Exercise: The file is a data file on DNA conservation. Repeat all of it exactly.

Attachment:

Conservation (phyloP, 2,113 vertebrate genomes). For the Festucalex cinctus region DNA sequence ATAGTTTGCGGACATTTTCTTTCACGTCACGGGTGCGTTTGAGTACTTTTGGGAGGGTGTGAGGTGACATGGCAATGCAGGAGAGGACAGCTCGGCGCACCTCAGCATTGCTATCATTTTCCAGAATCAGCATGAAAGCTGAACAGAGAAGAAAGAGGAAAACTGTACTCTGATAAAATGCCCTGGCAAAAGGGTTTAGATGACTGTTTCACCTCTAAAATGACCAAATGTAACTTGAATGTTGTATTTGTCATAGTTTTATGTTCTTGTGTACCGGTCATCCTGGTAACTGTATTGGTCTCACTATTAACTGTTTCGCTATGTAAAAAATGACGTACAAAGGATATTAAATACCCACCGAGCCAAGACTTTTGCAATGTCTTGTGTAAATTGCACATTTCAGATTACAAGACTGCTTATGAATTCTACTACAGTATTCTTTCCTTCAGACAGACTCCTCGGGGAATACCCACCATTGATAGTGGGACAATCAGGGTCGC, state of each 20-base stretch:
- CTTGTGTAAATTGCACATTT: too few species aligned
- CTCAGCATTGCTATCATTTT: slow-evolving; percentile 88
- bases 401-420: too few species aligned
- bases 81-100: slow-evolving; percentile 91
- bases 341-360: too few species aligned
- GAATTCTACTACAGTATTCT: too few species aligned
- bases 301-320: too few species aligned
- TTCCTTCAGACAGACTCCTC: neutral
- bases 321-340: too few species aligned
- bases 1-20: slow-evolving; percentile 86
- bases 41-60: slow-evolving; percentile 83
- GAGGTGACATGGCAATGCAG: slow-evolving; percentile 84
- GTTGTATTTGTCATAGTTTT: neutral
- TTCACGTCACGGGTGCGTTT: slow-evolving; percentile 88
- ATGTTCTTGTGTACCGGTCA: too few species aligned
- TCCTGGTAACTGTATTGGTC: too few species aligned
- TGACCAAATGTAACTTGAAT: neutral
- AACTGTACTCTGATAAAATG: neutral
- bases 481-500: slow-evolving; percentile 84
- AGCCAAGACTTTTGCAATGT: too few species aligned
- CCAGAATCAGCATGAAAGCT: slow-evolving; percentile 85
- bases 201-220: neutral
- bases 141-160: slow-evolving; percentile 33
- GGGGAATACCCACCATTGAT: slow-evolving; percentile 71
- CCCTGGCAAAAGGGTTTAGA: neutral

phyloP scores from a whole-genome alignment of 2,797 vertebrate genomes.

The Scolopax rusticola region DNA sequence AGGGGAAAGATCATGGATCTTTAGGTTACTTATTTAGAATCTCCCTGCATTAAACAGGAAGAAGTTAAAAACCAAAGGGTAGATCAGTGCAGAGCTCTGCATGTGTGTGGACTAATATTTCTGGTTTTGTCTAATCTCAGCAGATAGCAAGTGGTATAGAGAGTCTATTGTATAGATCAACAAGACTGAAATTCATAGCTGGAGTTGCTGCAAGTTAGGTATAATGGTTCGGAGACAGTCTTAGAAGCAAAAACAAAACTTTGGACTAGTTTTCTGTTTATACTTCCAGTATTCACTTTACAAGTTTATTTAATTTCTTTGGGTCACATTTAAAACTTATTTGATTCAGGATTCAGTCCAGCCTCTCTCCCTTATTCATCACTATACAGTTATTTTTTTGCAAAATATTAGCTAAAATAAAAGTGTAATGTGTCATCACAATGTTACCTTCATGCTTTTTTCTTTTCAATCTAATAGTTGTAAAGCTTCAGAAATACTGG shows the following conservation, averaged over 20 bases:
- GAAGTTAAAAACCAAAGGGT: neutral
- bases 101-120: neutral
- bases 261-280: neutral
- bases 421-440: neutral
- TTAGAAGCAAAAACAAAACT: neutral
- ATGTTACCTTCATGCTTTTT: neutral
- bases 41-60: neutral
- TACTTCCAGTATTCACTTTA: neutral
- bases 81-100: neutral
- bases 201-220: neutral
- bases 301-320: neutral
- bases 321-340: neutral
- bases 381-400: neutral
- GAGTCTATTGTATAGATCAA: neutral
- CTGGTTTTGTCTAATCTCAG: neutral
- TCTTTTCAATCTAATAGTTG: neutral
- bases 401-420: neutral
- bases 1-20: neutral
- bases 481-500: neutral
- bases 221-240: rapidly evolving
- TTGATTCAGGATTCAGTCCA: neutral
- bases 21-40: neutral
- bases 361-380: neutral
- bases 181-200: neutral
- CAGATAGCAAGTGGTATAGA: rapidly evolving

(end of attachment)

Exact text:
Conservation (phyloP, 2,113 vertebrate genomes). For the Festucalex cinctus region DNA sequence ATAGTTTGCGGACATTTTCTTTCACGTCACGGGTGCGTTTGAGTACTTTTGGGAGGGTGTGAGGTGACATGGCAATGCAGGAGAGGACAGCTCGGCGCACCTCAGCATTGCTATCATTTTCCAGAATCAGCATGAAAGCTGAACAGAGAAGAAAGAGGAAAACTGTACTCTGATAAAATGCCCTGGCAAAAGGGTTTAGATGACTGTTTCACCTCTAAAATGACCAAATGTAACTTGAATGTTGTATTTGTCATAGTTTTATGTTCTTGTGTACCGGTCATCCTGGTAACTGTATTGGTCTCACTATTAACTGTTTCGCTATGTAAAAAATGACGTACAAAGGATATTAAATACCCACCGAGCCAAGACTTTTGCAATGTCTTGTGTAAATTGCACATTTCAGATTACAAGACTGCTTATGAATTCTACTACAGTATTCTTTCCTTCAGACAGACTCCTCGGGGAATACCCACCATTGATAGTGGGACAATCAGGGTCGC, state of each 20-base stretch:
- CTTGTGTAAATTGCACATTT: too few species aligned
- CTCAGCATTGCTATCATTTT: slow-evolving; percentile 88
- bases 401-420: too few species aligned
- bases 81-100: slow-evolving; percentile 91
- bases 341-360: too few species aligned
- GAATTCTACTACAGTATTCT: too few species aligned
- bases 301-320: too few species aligned
- TTCCTTCAGACAGACTCCTC: neutral
- bases 321-340: too few species aligned
- bases 1-20: slow-evolving; percentile 86
- bases 41-60: slow-evolving; percentile 83
- GAGGTGACATGGCAATGCAG: slow-evolving; percentile 84
- GTTGTATTTGTCATAGTTTT: neutral
- TTCACGTCACGGGTGCGTTT: slow-evolving; percentile 88
- ATGTTCTTGTGTACCGGTCA: too few species aligned
- TCCTGGTAACTGTATTGGTC: too few species aligned
- TGACCAAATGTAACTTGAAT: neutral
- AACTGTACTCTGATAAAATG: neutral
- bases 481-500: slow-evolving; percentile 84
- AGCCAAGACTTTTGCAATGT: too few species aligned
- CCAGAATCAGCATGAAAGCT: slow-evolving; percentile 85
- bases 201-220: neutral
- bases 141-160: slow-evolving; percentile 33
- GGGGAATACCCACCATTGAT: slow-evolving; percentile 71
- CCCTGGCAAAAGGGTTTAGA: neutral

phyloP scores from a whole-genome alignment of 2,797 vertebrate genomes.

The Scolopax rusticola region DNA sequence AGGGGAAAGATCATGGATCTTTAGGTTACTTATTTAGAATCTCCCTGCATTAAACAGGAAGAAGTTAAAAACCAAAGGGTAGATCAGTGCAGAGCTCTGCATGTGTGTGGACTAATATTTCTGGTTTTGTCTAATCTCAGCAGATAGCAAGTGGTATAGAGAGTCTATTGTATAGATCAACAAGACTGAAATTCATAGCTGGAGTTGCTGCAAGTTAGGTATAATGGTTCGGAGACAGTCTTAGAAGCAAAAACAAAACTTTGGACTAGTTTTCTGTTTATACTTCCAGTATTCACTTTACAAGTTTATTTAATTTCTTTGGGTCACATTTAAAACTTATTTGATTCAGGATTCAGTCCAGCCTCTCTCCCTTATTCATCACTATACAGTTATTTTTTTGCAAAATATTAGCTAAAATAAAAGTGTAATGTGTCATCACAATGTTACCTTCATGCTTTTTTCTTTTCAATCTAATAGTTGTAAAGCTTCAGAAATACTGG shows the following conservation, averaged over 20 bases:
- GAAGTTAAAAACCAAAGGGT: neutral
- bases 101-120: neutral
- bases 261-280: neutral
- bases 421-440: neutral
- TTAGAAGCAAAAACAAAACT: neutral
- ATGTTACCTTCATGCTTTTT: neutral
- bases 41-60: neutral
- TACTTCCAGTATTCACTTTA: neutral
- bases 81-100: neutral
- bases 201-220: neutral
- bases 301-320: neutral
- bases 321-340: neutral
- bases 381-400: neutral
- GAGTCTATTGTATAGATCAA: neutral
- CTGGTTTTGTCTAATCTCAG: neutral
- TCTTTTCAATCTAATAGTTG: neutral
- bases 401-420: neutral
- bases 1-20: neutral
- bases 481-500: neutral
- bases 221-240: rapidly evolving
- TTGATTCAGGATTCAGTCCA: neutral
- bases 21-40: neutral
- bases 361-380: neutral
- bases 181-200: neutral
- CAGATAGCAAGTGGTATAGA: rapidly evolving